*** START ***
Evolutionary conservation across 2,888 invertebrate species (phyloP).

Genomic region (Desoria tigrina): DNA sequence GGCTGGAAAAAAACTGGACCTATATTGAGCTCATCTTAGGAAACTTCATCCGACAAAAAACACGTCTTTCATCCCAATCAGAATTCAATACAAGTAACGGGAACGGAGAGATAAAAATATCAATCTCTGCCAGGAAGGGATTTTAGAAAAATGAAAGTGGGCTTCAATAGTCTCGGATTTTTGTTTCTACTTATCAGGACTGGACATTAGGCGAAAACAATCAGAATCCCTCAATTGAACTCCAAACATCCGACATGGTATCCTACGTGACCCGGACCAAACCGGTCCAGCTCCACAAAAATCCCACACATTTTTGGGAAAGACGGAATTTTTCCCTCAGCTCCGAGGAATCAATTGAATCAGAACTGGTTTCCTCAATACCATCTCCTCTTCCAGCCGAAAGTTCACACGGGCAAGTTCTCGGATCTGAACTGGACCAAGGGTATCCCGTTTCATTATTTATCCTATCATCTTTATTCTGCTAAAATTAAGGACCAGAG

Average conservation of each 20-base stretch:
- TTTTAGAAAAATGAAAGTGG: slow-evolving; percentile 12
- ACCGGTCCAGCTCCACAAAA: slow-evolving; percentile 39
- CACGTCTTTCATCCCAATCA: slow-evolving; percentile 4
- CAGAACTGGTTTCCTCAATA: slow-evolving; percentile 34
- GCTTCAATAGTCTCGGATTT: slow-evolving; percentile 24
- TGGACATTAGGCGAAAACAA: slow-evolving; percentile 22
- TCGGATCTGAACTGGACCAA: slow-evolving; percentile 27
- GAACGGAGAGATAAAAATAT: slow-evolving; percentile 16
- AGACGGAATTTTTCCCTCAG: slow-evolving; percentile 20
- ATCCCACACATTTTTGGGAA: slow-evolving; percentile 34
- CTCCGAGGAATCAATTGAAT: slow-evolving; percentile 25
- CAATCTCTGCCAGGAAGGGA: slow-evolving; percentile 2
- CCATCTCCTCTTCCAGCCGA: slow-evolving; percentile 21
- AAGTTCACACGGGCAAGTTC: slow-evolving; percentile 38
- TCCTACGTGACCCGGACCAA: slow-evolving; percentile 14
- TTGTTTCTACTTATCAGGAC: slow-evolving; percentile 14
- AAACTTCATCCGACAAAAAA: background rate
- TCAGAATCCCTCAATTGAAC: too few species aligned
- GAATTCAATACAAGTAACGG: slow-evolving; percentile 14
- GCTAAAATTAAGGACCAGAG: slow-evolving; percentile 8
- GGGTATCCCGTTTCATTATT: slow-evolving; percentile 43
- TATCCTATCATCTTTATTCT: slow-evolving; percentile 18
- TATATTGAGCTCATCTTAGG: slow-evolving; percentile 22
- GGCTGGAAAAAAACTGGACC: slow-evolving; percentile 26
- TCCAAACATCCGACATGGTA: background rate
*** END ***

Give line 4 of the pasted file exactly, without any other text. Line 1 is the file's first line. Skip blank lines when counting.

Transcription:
- TTTTAGAAAAATGAAAGTGG: slow-evolving; percentile 12